Picture: Kazakhstan - 2050 Strategy
Picture: Kazakhstan - 2050 Strategy


Kazakhstan has already streamlined many of its internal procedures, resulting in reduced time being required to register a business, while seeing less paperwork required for customs procedures and other business operations. Its ultimate goal, within the next decade, is to become one of the top-30 countries in the World Economic Forum’s Global Competitiveness Index (GCI)[3] and the World Bank’s Ease of Doing Business rating.

This, together with the five institutional reforms set out in the 100 Steps Program, unveiled in May 2015, is aimed at creating a modern and professional civil service, with high transparency and accountability. It is also designed to bolster the country’s on-going privatisation project, which began with the launch of 60 companies in October 2015. Taken together, these initiatives show how keen the country is to become a business-friendly destination for foreign investment.

Last year, Kazakhstan was named Central Asia champion in recognition of its improvements to its business environment. This was thanks to its large number of regulatory reforms, such as its fast track, simplified procedures for handling small claims. These reforms were implemented in the year from 1 June 2014 to 1 June 2015, with seven of them documented by the World Bank.

Table: Ease of Doing Business
Table: Ease of Doing Business


In order to overcome the economic handicaps of being a landlocked country, Kazakhstan is committed to boosting its connectivity with its neighbours and further integrating itself with the global economy. After 20 years of negotiation, Kazakhstan was officially accepted as the 162nd World Trade Organisation member on 30 November 2015. Not only will WTO accession limit the country’s average tariffs on goods to 6.1% (tariffs on agricultural imports would be limited to an average of 7.6% and non-agricultural goods to 5.9%) from 8.6% in 2014, but it will also remove the 49% foreign equity cap on foreign investment in the telecommunications sector. The branching limitation on foreign banks and insurance companies will also be lifted over the coming five years.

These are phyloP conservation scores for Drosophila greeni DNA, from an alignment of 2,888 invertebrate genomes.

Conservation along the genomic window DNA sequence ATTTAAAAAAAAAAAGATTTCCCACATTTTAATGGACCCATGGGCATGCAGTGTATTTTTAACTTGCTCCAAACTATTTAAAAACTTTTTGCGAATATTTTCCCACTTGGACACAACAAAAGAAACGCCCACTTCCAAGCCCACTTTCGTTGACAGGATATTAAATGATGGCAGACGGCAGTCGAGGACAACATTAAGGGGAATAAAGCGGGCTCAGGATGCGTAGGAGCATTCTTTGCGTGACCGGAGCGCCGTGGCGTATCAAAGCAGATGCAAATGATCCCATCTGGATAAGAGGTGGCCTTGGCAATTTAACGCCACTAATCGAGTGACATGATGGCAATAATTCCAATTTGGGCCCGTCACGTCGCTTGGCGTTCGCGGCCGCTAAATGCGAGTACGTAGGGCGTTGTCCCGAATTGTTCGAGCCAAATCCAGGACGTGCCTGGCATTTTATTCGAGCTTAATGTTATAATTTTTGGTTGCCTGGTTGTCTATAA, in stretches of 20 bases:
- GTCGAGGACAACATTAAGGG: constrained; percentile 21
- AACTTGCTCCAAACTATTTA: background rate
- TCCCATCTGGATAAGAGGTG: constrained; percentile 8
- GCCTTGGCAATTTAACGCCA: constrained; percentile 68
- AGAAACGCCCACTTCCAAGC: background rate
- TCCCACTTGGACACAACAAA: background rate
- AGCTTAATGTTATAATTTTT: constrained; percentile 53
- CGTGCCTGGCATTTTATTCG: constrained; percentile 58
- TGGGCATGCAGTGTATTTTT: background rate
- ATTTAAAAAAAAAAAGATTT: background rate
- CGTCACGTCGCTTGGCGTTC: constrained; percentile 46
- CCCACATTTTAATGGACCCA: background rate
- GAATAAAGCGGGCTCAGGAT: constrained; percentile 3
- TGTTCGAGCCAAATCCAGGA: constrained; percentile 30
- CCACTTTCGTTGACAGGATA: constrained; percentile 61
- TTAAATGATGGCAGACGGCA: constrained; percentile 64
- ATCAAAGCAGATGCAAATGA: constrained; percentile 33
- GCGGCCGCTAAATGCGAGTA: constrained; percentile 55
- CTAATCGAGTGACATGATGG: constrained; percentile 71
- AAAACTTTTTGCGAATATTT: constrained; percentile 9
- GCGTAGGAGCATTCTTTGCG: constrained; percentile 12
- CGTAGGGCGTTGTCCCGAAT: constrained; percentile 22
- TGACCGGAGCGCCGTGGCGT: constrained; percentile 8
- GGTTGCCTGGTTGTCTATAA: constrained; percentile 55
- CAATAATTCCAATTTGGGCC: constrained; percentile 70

Table: Major WTO Accession Commitments on Services
Table: Major WTO Accession Commitments on Services


In addition to WTO accession, Kazakhstan is a founding member of the Eurasian Economic Union (EAEU[4]). As an expanding regional economic integrator, which currently includes Russia, Belarus, Armenia and Kyrgyzstan, the EAEU can also be seen as a potentially effective business shortcut for foreign traders looking to access the 290 million-strong CIS market and those countries that are still outside the WTO, notably Azerbaijan, Belarus and Uzbekistan.

Kazakhstan as a Modern Silk Road Partner


Kazakhstan, with an average of just 16 people per square mile, is one of the most sparsely populated countries in the world. This, together with its large land area – the world’s ninth-largest – and relatively small population (less than 18 million in 2015), makes it suitable to function as a regional distribution platform, rather than as a large, standalone consumer market.